With the exceptional underlying numbers and solid production, expectations rose. Along with that, so did his ice time. Playing 82 games the following season, Frolik averaged 17:29 per game. With that role, he scored 21 goals and 22 assists for 43 points, two points lower in three more games than his rookie season. His analytics all fell across the board, with his EVO (4.1) and EVD (0.4) seeing small regression. Meanwhile, his WAR (0.9) and GAR (5.0) saw very noticeable drop-offs. 

Point Totals Continue To Regress, Mid-Season Trade Does Not Help

After a bit of a disappointing season, albeit not bad, Frolik would see 80 games in year three, averaging 15:36 per game. That was split between two teams, as he would be dealt to the Chicago Blackhawks after 52 games. In total, he scored 11 goals and 27 assists for 38 points, with just nine points in 28 games with his new team. His EVO (2.2) regressed even further, but the biggest positive was his EVD (5.0) sky-rocketing. With the huge defensive improvement, his WAR (1.0) and GAR (5.8) both steadily improved. 

After that third season in 2010-11, Frolik would go on to play two more seasons in Chicago. In that span, he scored eight goals and 17 assists for 25 points in 108 games. Then, he would join the Winnipeg Jets in the 2013-14 season, and played two seasons there. With them, he scored 84 points in 163 games. In 2015-16, Frolik would join the Calgary Flames, where he stayed for parts of five seasons, totalling 145 points in 319 games. In 2019-20, he was traded by the Flames to the Buffalo Sabres, where he finished the season with four points in 19 games. His final season came in 2020-21, with the Montreal Canadiens. Frolik played just eight games and didn’t score a single point.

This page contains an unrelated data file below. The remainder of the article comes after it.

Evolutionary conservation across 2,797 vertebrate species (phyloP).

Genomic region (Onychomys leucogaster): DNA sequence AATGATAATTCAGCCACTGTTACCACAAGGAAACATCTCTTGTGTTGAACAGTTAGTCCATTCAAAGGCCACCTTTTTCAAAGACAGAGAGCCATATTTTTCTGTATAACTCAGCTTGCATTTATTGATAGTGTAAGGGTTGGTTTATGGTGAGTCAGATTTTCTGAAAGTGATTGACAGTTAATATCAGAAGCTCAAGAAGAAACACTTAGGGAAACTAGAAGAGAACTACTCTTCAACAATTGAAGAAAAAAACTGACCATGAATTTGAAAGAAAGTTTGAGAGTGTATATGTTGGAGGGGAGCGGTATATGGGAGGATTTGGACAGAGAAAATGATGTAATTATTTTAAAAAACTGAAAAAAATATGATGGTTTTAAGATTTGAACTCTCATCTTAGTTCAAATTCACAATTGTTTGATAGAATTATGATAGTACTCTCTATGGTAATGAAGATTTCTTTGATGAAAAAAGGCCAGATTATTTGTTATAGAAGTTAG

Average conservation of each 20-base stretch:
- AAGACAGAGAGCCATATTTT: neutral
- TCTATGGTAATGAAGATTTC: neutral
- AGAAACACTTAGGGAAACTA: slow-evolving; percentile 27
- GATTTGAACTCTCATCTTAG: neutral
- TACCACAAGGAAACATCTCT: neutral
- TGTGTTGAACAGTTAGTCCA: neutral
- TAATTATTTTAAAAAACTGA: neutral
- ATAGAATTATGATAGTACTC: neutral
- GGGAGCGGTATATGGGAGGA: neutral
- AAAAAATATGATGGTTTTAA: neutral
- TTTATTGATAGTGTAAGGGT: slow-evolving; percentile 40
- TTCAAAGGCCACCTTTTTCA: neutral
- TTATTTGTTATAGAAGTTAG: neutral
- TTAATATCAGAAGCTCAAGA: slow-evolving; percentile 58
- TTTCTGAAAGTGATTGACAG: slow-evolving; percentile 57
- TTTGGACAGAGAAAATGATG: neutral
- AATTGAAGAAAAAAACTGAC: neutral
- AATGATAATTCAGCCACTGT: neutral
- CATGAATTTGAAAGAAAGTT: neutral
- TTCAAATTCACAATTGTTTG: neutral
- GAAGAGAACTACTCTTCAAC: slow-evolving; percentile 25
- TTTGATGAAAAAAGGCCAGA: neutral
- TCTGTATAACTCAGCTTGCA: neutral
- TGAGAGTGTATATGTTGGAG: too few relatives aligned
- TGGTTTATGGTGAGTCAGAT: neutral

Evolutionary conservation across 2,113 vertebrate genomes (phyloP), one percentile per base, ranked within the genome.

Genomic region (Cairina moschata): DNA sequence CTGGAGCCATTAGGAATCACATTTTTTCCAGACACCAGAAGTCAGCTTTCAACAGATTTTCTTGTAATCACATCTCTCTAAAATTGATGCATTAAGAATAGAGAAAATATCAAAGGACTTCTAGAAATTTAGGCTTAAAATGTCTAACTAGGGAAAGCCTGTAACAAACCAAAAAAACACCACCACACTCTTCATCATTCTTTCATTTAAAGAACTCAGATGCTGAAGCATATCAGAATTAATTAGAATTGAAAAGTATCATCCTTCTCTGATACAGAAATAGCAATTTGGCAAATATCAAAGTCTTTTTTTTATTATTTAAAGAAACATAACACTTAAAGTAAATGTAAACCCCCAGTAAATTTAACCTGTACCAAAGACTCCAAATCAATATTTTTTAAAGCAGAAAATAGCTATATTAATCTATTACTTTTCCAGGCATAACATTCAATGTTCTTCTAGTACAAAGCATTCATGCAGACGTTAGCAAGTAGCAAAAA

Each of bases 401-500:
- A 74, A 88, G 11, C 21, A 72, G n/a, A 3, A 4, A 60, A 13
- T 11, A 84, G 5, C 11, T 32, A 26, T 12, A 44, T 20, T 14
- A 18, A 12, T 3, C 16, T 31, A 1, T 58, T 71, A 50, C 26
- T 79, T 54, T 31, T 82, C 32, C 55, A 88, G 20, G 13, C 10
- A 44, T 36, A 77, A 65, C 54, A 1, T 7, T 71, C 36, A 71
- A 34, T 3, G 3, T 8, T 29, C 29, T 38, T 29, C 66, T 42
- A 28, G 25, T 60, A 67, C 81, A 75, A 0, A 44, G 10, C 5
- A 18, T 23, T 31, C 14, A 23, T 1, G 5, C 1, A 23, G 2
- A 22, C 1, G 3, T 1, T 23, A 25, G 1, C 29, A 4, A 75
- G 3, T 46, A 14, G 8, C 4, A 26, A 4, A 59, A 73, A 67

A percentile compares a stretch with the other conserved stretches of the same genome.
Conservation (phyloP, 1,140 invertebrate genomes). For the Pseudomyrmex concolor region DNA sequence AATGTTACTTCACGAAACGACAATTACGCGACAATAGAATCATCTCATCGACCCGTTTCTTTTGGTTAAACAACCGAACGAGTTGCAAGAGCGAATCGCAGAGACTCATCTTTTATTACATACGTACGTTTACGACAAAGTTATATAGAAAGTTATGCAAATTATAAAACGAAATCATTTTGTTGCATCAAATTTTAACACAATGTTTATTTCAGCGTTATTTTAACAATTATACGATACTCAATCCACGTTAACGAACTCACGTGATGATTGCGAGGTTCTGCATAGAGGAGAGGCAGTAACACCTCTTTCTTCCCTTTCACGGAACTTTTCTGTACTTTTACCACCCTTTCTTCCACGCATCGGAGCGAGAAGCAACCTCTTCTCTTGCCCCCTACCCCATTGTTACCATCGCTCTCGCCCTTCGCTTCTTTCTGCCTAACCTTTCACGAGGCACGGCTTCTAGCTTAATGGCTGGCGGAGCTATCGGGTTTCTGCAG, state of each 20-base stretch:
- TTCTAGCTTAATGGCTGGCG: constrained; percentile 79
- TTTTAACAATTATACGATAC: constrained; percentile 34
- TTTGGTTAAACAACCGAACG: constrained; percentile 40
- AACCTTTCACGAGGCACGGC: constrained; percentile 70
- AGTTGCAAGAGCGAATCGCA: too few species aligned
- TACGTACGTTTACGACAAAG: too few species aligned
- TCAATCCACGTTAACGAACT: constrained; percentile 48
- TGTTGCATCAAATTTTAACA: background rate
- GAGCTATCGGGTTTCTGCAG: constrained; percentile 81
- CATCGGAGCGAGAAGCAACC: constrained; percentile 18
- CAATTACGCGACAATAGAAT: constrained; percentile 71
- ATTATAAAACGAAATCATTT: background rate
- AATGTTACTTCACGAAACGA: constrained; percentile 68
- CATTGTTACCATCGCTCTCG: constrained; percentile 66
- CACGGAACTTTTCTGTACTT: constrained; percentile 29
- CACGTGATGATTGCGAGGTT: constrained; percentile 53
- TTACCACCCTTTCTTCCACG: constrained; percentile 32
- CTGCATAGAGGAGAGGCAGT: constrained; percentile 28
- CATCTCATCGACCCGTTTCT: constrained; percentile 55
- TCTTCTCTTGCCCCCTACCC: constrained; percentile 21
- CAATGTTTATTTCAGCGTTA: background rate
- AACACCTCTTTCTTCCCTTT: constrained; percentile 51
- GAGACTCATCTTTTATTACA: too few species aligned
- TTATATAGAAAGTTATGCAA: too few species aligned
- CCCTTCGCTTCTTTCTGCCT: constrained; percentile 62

Where Michael Frolik Is Now, And Did The Panthers Draft The Right Player

After his final NHL season, Frolik would head to Europe. He played the 2021-22 season in Switzerland in the NL, playing for Lausanne HC. There, he scored 14 points in 23 games. This season, he plays in Czechia with Bili Tygri Liberec, scoring 24 points in 48 games. 

In hindsight, was Frolik the right selection? Looking back at the 2006 draft, there’s only one player within a reasonable range that would have been the better choice. That player was Bryan Little, as he was the only player in the top-20 to score more career points than Frolik. In the first round, there were three: Little (12th overall), Claude Giroux (22nd), and Nick Foligno (28th). When sorted by career points, Frolik ranks 12th in the class, with only five of those players ahead of him taken behind him in the class (Little, Giroux, Foligno, Brad Marchand (71st) and Milan Lucic (50th). In hindsight, the 2006 class just was not a great class. While Michael Frolik did not pan out the way he was expected to, especially considering his rookie season performance, he still had a successful career. Hard to blame NHL player development being poor in regards to his potential not being met. 

Raw stats from Elite Prospects and Hockey-Reference

Main Photo: Jean-Yves Ahern-USA TODAY Sports